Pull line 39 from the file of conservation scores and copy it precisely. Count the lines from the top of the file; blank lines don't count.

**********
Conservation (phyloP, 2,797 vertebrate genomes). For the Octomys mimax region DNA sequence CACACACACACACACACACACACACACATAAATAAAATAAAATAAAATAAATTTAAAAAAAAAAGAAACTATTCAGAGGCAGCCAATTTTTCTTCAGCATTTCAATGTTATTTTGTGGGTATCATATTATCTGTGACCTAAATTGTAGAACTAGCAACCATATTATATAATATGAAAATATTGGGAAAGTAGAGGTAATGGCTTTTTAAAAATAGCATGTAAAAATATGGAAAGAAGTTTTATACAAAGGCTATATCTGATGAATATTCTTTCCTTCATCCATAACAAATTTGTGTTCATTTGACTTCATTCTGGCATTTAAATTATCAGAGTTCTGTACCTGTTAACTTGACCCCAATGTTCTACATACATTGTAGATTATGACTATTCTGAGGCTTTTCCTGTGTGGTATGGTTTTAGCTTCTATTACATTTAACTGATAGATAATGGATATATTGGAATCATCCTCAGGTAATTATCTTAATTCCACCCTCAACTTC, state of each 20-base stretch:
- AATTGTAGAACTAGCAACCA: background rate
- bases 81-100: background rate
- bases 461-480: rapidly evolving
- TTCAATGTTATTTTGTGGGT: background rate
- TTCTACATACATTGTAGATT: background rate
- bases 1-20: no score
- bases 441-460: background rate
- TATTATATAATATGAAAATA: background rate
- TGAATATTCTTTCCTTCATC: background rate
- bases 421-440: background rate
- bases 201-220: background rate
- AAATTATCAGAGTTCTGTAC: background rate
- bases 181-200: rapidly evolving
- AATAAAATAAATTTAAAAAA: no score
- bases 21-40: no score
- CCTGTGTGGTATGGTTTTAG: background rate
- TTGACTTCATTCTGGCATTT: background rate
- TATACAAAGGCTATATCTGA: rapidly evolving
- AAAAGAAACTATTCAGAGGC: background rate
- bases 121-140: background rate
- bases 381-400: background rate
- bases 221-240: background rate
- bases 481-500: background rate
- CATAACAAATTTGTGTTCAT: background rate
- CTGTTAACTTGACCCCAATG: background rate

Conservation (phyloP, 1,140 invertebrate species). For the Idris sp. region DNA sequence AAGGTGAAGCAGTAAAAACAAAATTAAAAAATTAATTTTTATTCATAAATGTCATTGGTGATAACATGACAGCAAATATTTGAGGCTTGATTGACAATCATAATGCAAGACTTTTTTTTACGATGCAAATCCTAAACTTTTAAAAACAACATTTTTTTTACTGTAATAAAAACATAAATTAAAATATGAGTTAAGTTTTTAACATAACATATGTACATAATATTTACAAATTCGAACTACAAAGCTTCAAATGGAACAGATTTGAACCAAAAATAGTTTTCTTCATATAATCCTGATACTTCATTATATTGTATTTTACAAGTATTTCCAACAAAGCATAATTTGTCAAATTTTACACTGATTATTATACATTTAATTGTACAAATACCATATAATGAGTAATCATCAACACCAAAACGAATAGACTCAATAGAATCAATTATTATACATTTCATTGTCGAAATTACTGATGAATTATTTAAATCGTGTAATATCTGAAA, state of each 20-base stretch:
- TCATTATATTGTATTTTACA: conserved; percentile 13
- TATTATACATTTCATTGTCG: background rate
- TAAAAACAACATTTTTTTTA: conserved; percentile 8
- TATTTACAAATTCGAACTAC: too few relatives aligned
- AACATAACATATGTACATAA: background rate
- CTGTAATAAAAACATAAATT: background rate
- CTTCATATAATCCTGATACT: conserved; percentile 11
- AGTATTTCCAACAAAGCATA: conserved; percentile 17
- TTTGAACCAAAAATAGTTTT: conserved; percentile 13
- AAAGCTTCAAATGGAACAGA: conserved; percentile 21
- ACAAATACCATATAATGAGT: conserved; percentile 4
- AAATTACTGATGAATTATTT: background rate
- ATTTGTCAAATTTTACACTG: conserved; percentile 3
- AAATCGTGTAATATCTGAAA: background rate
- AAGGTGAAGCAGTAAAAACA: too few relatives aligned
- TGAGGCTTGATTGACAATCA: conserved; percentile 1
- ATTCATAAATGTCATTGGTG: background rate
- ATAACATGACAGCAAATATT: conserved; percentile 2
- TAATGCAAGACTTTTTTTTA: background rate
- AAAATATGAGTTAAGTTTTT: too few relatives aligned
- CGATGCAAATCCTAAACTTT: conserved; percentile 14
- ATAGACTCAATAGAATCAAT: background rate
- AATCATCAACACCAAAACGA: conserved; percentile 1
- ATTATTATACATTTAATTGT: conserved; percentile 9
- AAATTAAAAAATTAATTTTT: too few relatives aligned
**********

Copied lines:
- AAATTACTGATGAATTATTT: background rate